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svn tricks and rails on sundays

25 Nov 2007

I've got a few projects that I work on when I get the time. Since I usually work on all of them at the same time, it seems none of them moves forward very fast. I got curious to see how much work I am actually doing over time, and came up with a few little SVN hacks.

First, get the svn logs, pipe into a file:

% cd <head_of_the_svn_tree>
% svn log -q | egrep '^r' > activity.csv

Right, that gives us a file with all of the project checkins. The 'egrep' part strips out all of the annoying dashes that come with the svn log. The data looks like of like this:

r2 | danielw | 2006-12-20 00:38:13 +0200 (Wed, 20 Dec 2006)
r1 | danielw | 2006-12-20 00:33:41 +0200 (Wed, 20 Dec 2006)

Now, with some command-line tricks I can break down the activity a little more:

% svn log -q | egrep '^r' | cut -d '|' -f 2 | sort | uniq -c | sort -n  

This breaks down the log and counts the number of checkins per person. You can point it to a URL as well. Results on one of my SVN trees gives something like this:

6  carl 
123  danielw

What I am really interested in is how this activity progresses over time. I don't know how to do this on the command line, but SQL could do this in no time. We need to create a database and a table to hold the data. In postgres, like this:

 % createdb work_activity
 % psql -d work_activity
 work_activity => create table svn_activity (revision varchar, who varchar, date timestamp);

Now we need to populate this with data. Since the end of that SVN line has got some funny timestamps, we'll get AWK to strip that out for us. Also, since the standard postgres column delimiter is the tab (\t), we'll delimit our records like that. Also, let's use the rails project to get more interesting stats.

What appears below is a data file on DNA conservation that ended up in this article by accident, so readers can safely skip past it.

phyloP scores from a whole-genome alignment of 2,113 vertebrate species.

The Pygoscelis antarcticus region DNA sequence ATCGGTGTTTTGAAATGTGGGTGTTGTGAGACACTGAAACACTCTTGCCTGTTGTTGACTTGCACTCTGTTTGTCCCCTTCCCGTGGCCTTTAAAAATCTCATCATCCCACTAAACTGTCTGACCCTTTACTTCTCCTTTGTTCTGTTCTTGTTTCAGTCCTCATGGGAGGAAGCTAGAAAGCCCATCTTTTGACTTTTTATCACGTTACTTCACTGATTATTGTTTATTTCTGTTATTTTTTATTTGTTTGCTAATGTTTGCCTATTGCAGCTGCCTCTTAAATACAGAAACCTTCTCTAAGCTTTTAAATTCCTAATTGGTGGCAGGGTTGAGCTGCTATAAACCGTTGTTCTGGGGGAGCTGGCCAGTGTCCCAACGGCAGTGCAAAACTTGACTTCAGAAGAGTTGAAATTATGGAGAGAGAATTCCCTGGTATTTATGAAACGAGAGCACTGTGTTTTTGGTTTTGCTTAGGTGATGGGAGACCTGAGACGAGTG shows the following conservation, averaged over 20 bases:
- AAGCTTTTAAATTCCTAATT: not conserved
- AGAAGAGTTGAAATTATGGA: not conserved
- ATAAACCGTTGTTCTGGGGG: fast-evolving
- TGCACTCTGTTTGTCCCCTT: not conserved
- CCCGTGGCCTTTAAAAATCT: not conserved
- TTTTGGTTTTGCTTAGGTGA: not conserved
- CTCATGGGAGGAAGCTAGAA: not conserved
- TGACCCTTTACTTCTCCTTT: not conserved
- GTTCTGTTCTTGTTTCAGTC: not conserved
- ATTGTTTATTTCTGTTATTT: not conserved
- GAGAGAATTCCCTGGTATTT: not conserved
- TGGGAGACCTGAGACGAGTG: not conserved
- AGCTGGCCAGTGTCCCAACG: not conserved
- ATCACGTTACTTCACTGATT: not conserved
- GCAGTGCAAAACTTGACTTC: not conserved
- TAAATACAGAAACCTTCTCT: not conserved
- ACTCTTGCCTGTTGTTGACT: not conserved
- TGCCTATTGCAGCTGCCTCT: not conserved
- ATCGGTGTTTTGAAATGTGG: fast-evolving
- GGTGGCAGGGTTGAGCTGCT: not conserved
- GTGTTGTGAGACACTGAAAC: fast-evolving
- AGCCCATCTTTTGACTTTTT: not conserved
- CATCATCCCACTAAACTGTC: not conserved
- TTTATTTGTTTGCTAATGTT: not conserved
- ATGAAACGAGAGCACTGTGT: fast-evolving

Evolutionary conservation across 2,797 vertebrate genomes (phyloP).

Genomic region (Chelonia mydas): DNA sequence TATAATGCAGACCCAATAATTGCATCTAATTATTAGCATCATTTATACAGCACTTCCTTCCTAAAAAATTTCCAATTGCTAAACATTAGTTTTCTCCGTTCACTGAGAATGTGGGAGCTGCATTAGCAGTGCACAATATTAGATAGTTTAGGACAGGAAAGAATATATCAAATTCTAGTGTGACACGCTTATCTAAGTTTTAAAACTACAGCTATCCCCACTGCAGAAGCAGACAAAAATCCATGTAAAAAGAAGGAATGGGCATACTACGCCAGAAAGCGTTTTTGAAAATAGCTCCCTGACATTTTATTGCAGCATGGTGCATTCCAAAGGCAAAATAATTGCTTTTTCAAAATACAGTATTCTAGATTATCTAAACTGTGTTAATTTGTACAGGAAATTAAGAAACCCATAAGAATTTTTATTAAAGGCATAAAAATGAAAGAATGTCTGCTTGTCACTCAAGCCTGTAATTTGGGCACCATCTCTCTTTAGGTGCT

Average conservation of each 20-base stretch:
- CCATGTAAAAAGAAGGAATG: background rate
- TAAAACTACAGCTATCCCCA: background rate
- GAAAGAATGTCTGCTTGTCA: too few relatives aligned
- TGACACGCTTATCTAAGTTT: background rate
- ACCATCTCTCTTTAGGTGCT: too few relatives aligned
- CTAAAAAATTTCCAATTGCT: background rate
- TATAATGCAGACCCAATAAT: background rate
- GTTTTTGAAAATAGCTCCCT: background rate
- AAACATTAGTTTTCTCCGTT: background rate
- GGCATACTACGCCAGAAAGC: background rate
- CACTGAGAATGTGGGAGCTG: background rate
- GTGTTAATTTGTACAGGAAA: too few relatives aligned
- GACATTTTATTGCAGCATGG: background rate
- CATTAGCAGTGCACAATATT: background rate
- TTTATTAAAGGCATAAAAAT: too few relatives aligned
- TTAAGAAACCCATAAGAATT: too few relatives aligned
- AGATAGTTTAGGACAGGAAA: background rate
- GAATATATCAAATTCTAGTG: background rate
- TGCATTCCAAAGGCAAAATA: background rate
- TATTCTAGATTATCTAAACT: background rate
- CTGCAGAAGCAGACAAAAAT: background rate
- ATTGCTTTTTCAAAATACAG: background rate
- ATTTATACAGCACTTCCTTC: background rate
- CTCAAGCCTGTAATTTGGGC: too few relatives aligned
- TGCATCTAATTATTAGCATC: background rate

% svn log -q http://svn.rubyonrails.org/rails/trunk > activity_rails.txt
% cat activity_rails.txt | egrep '^r' | awk '{print $1"\t"$3"\t"$5}' > activity_rails.data

This puts all of the data into a file, which we can now load into the DB in a single easy command:

% psql -d work_activity -c 'COPY svn_activity FROM STDIN' < activity_rails.data

Now it's all in the database, and we can do loads of fancy queries on it:

% psql -d work_activity -c "select date_trunc('month', date), count(*) from svn_activity group by 1 order by 1;"

     date_trunc      | count 
---------------------+-------
 2004-11-01 00:00:00 |    30
 2004-12-01 00:00:00 |   259
 2005-01-01 00:00:00 |   218
 2005-02-01 00:00:00 |   219
 2005-03-01 00:00:00 |   227
 2005-04-01 00:00:00 |   199
 2005-05-01 00:00:00 |    99
 2005-06-01 00:00:00 |   172
 2005-07-01 00:00:00 |   304
 2005-08-01 00:00:00 |    63
 2005-09-01 00:00:00 |   263
 2005-10-01 00:00:00 |   306
 2005-11-01 00:00:00 |   265
 2005-12-01 00:00:00 |    93
 2006-01-01 00:00:00 |    79
 2006-02-01 00:00:00 |   163
 2006-03-01 00:00:00 |   347
 2006-04-01 00:00:00 |   162
 2006-05-01 00:00:00 |    60
 2006-06-01 00:00:00 |   116
 2006-07-01 00:00:00 |    96
 2006-08-01 00:00:00 |   162
 2006-09-01 00:00:00 |   216
 2006-10-01 00:00:00 |   130
 2006-11-01 00:00:00 |   139
 2006-12-01 00:00:00 |    97
 2007-01-01 00:00:00 |   155
 2007-02-01 00:00:00 |    92
 2007-03-01 00:00:00 |   101
 2007-04-01 00:00:00 |    65
 2007-05-01 00:00:00 |   192
 2007-06-01 00:00:00 |   115
 2007-07-01 00:00:00 |    39
 2007-08-01 00:00:00 |    43
 2007-09-01 00:00:00 |   278
 2007-10-01 00:00:00 |   236
 2007-11-01 00:00:00 |   105

Looks like a very healthy project. Ok, let's find out on what day of the week rails developers have been most prolific:

psql -d work_activity -c "select extract(dow from date) as day, count(*) from svn_activity group by 1 order by 1;"  

 day | count 
-----+-------
   0 |  1040
   1 |   969
   2 |   874
   3 |   755
   4 |   790
   5 |   688
   6 |   789
(7 rows)

Day 0 is sunday! Thanks for the hard work, guys.